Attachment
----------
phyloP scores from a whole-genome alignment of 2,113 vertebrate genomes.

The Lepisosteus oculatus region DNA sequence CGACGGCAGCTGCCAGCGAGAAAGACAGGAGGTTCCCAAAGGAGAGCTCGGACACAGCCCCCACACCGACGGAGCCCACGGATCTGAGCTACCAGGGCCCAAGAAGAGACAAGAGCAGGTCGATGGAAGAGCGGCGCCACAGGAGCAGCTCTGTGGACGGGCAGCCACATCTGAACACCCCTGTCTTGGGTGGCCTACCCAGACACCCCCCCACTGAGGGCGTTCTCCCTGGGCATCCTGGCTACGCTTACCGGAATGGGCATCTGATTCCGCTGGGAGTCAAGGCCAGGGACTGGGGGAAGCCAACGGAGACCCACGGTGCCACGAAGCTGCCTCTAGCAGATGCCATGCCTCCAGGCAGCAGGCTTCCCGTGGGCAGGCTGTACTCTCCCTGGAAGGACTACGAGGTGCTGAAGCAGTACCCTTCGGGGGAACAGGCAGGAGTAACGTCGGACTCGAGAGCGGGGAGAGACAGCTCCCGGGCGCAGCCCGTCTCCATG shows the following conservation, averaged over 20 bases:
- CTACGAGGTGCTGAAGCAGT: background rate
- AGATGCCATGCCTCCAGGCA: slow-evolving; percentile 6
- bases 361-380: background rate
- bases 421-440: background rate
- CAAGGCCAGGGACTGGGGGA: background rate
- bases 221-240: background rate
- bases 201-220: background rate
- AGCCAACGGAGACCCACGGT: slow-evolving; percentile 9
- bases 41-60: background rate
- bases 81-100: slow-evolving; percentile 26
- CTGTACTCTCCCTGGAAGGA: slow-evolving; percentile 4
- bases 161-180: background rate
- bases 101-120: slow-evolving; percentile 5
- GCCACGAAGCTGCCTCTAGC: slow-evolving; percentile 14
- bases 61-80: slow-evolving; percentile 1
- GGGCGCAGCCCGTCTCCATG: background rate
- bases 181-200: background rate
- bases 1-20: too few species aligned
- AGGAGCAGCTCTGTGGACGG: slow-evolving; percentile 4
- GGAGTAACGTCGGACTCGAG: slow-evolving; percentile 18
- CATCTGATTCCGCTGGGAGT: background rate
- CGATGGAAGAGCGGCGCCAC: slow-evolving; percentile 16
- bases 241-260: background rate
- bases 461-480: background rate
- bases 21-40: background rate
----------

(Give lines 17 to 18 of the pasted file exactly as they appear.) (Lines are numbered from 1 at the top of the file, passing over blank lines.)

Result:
- bases 61-80: slow-evolving; percentile 1
- GGGCGCAGCCCGTCTCCATG: background rate